I dreamt about her, she who appears only in my dreams--an amalgam of all the women I have ever loved or even will love, possibly.  Time is probably an illusion, after all.  She took my hand and lead me through the City, that compilation of burnished steel and concrete from all the cities I have ever seen, or will see.  Past impossibly tall buildings and swift-moving, dark-suited men and women and black-clad policemen and dogs, large and small, being walked on leashes, we came to the green fields.  We lay on the sward--the sky utterly, painfully blue above us, the sun blazing in furious majesty--we lay holding one another, whispering each to each the secrets of our existence, silly and profound, in our ears.  Then I said something, delved some niche in my soul, that she found repulsive, with which she could not deal.  She stood up, her form outlined against the sky, the sun too bright to see her face.  She looked down at me, still lying there, shivering.  "I pity you," she said aloud.  And she turned and began to walk away, to a place I could not follow.

Tasha is an offering to the Andreni, and she does not want to go.

It's an honor, one given to only to those among most accomplished in tests at the end of the schooling years. They are filtered, rigorously: academia, fitness, genetic markers tracked on entrance to the Academy. All are destined for great things, they're told: escape from the gravity well, entrance into the Fleet, settlement on far, terraformed planets. Some will have berth on great generation ships, scientists to tend laboratories in the long night between stars.

One, however, every ten years, is pulled from graduation. There is one who must pay the price for the technology uplifting humanity from the cradle of old Mother Earth, and Tasha, red-haired and sharper than any in her class, is the one.

She doesn't know of course. Not until the end of the ceremony, when, after her classmates have been called one by one to their assignments, given their diplomas, given a wreath of laurels. Called last, she is not given her rolled papers, not given the laurels. The old Headmaster, his head wreathed in a crown of implants, his eyes sparking with minute displays of ships between the stars and the vital statistics of his school, embraces her, both smiling and sad. He places a pomegranate in her hand, and she knows, then, that she will never see her classmates again.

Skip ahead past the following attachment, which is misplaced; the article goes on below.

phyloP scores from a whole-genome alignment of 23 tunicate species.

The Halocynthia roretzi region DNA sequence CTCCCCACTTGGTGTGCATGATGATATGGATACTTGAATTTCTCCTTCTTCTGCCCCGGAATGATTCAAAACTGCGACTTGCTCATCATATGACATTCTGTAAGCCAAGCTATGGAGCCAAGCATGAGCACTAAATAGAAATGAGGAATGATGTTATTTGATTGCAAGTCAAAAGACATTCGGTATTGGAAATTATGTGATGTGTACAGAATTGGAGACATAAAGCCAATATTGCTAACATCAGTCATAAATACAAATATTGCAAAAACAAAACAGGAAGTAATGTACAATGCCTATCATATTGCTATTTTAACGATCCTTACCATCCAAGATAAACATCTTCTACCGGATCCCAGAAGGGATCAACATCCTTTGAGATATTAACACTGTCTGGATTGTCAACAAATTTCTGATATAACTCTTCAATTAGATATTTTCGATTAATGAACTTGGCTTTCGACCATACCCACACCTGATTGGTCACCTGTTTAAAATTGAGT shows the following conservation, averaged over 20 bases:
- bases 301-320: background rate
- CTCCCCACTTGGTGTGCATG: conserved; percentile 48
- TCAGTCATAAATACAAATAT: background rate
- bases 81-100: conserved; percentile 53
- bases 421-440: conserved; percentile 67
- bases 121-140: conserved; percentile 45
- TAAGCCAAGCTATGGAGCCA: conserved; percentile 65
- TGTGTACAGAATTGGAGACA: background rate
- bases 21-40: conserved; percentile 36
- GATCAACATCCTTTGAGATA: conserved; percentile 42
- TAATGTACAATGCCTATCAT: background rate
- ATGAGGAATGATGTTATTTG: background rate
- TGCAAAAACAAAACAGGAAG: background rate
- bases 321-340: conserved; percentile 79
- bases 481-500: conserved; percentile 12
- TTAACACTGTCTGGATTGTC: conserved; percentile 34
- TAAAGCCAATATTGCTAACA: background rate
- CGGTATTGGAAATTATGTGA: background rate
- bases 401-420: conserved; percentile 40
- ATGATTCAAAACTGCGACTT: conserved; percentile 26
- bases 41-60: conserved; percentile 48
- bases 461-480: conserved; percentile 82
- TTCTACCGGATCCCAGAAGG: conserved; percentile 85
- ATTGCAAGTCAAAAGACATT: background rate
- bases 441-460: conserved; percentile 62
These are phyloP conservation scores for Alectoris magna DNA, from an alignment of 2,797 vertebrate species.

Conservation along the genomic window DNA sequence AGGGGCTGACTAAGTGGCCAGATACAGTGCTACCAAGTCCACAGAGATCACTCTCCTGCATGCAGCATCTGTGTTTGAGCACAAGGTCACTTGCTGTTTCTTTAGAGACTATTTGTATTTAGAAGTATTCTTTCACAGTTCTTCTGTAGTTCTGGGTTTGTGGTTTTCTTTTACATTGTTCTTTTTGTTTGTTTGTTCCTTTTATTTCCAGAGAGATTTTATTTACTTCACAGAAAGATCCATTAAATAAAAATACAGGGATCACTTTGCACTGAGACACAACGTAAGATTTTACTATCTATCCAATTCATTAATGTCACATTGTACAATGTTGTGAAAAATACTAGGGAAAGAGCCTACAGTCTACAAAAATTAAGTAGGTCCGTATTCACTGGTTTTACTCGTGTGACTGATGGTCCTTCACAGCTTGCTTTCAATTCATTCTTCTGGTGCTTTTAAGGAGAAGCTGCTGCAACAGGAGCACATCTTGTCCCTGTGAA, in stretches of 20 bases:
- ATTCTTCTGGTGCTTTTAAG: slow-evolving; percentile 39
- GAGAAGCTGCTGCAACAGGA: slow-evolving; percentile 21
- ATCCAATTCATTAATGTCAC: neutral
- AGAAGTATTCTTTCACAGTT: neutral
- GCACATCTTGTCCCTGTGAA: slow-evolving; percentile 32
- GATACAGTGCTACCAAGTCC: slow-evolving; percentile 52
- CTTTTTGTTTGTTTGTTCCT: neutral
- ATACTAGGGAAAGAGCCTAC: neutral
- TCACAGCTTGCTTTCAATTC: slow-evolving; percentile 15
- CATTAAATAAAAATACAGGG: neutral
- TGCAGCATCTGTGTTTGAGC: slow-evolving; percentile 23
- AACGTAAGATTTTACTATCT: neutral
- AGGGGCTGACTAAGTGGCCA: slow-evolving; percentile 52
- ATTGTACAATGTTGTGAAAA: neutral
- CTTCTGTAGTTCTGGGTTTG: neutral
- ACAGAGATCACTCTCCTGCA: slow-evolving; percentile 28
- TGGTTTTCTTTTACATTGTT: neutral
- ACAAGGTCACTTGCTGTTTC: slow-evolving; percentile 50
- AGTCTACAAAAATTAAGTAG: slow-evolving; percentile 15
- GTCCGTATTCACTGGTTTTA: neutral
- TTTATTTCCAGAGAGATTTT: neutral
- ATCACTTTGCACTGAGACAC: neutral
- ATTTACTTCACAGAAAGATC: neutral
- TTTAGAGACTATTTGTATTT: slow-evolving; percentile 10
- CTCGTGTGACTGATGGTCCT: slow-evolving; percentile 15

Susan tells her it's unfair. Alexis tells her what she already knows: only ten out of the Academies are called every ten years, and she'll be given a ship to captain, they'll be back together in a few months when Selection ends. The Andreni don't ask often for Offerings, and they are selective.

Trig, her boyfriend, is furious. "We were supposed to be stationed together!" he says, accusing her like she'd had a choice. "You've ruined everything!"

Tasha doesn't see how she had anything to do with it, but he slaps her anyway, leaving a hard, swelling bruise on her freckled cheek. The police come to take him away, and the diploma Trig wanted so badly is stripped, condemning him a groundling for the rest of his life.

She hopes, for the two weeks before they come to take her to old Canaveral, that the imperfection will stay, that her supposed beauty will be ruined enough to keep her from the Offering selection.

The imprint of Trig's hand is gone in fourteen days, though, and when they come to get her, she doesn't have the heart to try to talk them out of it.


The Offering class is nine other girls, none of whom are stupid enough to weep with the Minders around them, watching them for any chance of fleeing or madness. They eye each other warily, in the old barracks, territorial, unwilling to commit to friendships in the five days they're confined.

Each day is monotonous, full of medical tests, full of figures on great screens, full of mathematical models and helmets filled with electronics. They are fed on the best foods, prepared by some of the finest chefs in the world. They are treated with great respect. When Au Singh collapses on the second day after the tests, she is taken away carefully. Later, they find out she will be an astrogator aboard the starship Black Crane.